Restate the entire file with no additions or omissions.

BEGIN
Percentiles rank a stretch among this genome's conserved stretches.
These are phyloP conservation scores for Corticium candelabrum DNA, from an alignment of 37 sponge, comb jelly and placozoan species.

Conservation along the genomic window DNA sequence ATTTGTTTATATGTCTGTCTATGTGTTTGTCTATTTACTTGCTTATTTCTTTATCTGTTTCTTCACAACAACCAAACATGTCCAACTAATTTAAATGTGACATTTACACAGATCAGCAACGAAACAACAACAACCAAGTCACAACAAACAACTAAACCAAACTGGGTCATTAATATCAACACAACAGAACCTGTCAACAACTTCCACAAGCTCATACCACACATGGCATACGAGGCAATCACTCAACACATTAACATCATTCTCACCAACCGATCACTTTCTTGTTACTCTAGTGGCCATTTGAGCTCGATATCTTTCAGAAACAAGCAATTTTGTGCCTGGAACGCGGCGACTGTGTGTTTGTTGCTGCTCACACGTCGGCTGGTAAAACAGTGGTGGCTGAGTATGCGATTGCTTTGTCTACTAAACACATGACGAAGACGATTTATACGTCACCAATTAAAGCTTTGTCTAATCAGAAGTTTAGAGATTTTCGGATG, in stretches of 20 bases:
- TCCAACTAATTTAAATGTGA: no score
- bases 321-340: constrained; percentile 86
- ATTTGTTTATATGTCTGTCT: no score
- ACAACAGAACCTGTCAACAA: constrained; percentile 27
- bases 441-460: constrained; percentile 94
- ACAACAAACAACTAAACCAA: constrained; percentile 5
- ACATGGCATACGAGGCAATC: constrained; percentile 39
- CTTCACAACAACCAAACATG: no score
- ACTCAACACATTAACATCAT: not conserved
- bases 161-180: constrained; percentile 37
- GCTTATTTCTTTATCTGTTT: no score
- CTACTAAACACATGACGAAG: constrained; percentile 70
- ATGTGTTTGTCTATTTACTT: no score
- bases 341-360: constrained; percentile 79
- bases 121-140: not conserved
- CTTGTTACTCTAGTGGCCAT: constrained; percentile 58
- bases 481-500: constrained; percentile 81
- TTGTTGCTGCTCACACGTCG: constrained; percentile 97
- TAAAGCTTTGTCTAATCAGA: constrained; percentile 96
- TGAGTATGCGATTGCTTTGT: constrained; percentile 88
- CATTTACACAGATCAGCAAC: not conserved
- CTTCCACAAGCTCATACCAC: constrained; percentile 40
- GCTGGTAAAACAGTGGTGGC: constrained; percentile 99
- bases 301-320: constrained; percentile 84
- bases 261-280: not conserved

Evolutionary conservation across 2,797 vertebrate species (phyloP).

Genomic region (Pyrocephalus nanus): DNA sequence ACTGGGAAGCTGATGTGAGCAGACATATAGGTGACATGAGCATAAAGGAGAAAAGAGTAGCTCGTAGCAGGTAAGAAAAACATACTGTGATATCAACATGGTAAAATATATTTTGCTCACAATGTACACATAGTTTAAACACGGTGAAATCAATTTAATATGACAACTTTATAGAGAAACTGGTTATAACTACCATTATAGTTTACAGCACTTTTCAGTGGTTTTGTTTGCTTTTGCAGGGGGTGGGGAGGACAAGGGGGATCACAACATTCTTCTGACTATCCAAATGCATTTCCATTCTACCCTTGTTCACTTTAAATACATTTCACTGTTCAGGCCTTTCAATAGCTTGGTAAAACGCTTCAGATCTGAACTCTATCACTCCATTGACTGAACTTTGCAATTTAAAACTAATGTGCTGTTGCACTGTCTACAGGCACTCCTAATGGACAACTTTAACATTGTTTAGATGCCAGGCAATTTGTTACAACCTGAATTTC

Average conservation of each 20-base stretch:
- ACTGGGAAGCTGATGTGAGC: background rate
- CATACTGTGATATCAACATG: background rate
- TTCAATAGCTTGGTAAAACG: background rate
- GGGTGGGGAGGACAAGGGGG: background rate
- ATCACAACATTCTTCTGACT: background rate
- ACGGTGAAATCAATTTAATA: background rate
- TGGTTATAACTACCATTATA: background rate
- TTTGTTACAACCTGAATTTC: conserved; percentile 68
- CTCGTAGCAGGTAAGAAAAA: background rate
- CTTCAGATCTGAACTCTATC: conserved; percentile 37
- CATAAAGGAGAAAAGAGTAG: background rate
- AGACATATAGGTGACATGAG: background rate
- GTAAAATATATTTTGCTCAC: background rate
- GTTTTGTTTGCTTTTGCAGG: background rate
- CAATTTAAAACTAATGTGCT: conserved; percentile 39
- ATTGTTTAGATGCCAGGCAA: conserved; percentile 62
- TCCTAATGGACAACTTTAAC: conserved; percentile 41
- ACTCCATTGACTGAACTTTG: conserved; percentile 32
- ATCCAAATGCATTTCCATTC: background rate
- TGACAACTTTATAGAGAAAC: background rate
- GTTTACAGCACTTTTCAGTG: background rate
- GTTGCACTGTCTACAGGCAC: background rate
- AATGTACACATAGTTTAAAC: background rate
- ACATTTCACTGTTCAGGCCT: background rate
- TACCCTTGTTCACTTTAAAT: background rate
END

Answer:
Percentiles rank a stretch among this genome's conserved stretches.
These are phyloP conservation scores for Corticium candelabrum DNA, from an alignment of 37 sponge, comb jelly and placozoan species.

Conservation along the genomic window DNA sequence ATTTGTTTATATGTCTGTCTATGTGTTTGTCTATTTACTTGCTTATTTCTTTATCTGTTTCTTCACAACAACCAAACATGTCCAACTAATTTAAATGTGACATTTACACAGATCAGCAACGAAACAACAACAACCAAGTCACAACAAACAACTAAACCAAACTGGGTCATTAATATCAACACAACAGAACCTGTCAACAACTTCCACAAGCTCATACCACACATGGCATACGAGGCAATCACTCAACACATTAACATCATTCTCACCAACCGATCACTTTCTTGTTACTCTAGTGGCCATTTGAGCTCGATATCTTTCAGAAACAAGCAATTTTGTGCCTGGAACGCGGCGACTGTGTGTTTGTTGCTGCTCACACGTCGGCTGGTAAAACAGTGGTGGCTGAGTATGCGATTGCTTTGTCTACTAAACACATGACGAAGACGATTTATACGTCACCAATTAAAGCTTTGTCTAATCAGAAGTTTAGAGATTTTCGGATG, in stretches of 20 bases:
- TCCAACTAATTTAAATGTGA: no score
- bases 321-340: constrained; percentile 86
- ATTTGTTTATATGTCTGTCT: no score
- ACAACAGAACCTGTCAACAA: constrained; percentile 27
- bases 441-460: constrained; percentile 94
- ACAACAAACAACTAAACCAA: constrained; percentile 5
- ACATGGCATACGAGGCAATC: constrained; percentile 39
- CTTCACAACAACCAAACATG: no score
- ACTCAACACATTAACATCAT: not conserved
- bases 161-180: constrained; percentile 37
- GCTTATTTCTTTATCTGTTT: no score
- CTACTAAACACATGACGAAG: constrained; percentile 70
- ATGTGTTTGTCTATTTACTT: no score
- bases 341-360: constrained; percentile 79
- bases 121-140: not conserved
- CTTGTTACTCTAGTGGCCAT: constrained; percentile 58
- bases 481-500: constrained; percentile 81
- TTGTTGCTGCTCACACGTCG: constrained; percentile 97
- TAAAGCTTTGTCTAATCAGA: constrained; percentile 96
- TGAGTATGCGATTGCTTTGT: constrained; percentile 88
- CATTTACACAGATCAGCAAC: not conserved
- CTTCCACAAGCTCATACCAC: constrained; percentile 40
- GCTGGTAAAACAGTGGTGGC: constrained; percentile 99
- bases 301-320: constrained; percentile 84
- bases 261-280: not conserved

Evolutionary conservation across 2,797 vertebrate species (phyloP).

Genomic region (Pyrocephalus nanus): DNA sequence ACTGGGAAGCTGATGTGAGCAGACATATAGGTGACATGAGCATAAAGGAGAAAAGAGTAGCTCGTAGCAGGTAAGAAAAACATACTGTGATATCAACATGGTAAAATATATTTTGCTCACAATGTACACATAGTTTAAACACGGTGAAATCAATTTAATATGACAACTTTATAGAGAAACTGGTTATAACTACCATTATAGTTTACAGCACTTTTCAGTGGTTTTGTTTGCTTTTGCAGGGGGTGGGGAGGACAAGGGGGATCACAACATTCTTCTGACTATCCAAATGCATTTCCATTCTACCCTTGTTCACTTTAAATACATTTCACTGTTCAGGCCTTTCAATAGCTTGGTAAAACGCTTCAGATCTGAACTCTATCACTCCATTGACTGAACTTTGCAATTTAAAACTAATGTGCTGTTGCACTGTCTACAGGCACTCCTAATGGACAACTTTAACATTGTTTAGATGCCAGGCAATTTGTTACAACCTGAATTTC

Average conservation of each 20-base stretch:
- ACTGGGAAGCTGATGTGAGC: background rate
- CATACTGTGATATCAACATG: background rate
- TTCAATAGCTTGGTAAAACG: background rate
- GGGTGGGGAGGACAAGGGGG: background rate
- ATCACAACATTCTTCTGACT: background rate
- ACGGTGAAATCAATTTAATA: background rate
- TGGTTATAACTACCATTATA: background rate
- TTTGTTACAACCTGAATTTC: conserved; percentile 68
- CTCGTAGCAGGTAAGAAAAA: background rate
- CTTCAGATCTGAACTCTATC: conserved; percentile 37
- CATAAAGGAGAAAAGAGTAG: background rate
- AGACATATAGGTGACATGAG: background rate
- GTAAAATATATTTTGCTCAC: background rate
- GTTTTGTTTGCTTTTGCAGG: background rate
- CAATTTAAAACTAATGTGCT: conserved; percentile 39
- ATTGTTTAGATGCCAGGCAA: conserved; percentile 62
- TCCTAATGGACAACTTTAAC: conserved; percentile 41
- ACTCCATTGACTGAACTTTG: conserved; percentile 32
- ATCCAAATGCATTTCCATTC: background rate
- TGACAACTTTATAGAGAAAC: background rate
- GTTTACAGCACTTTTCAGTG: background rate
- GTTGCACTGTCTACAGGCAC: background rate
- AATGTACACATAGTTTAAAC: background rate
- ACATTTCACTGTTCAGGCCT: background rate
- TACCCTTGTTCACTTTAAAT: background rate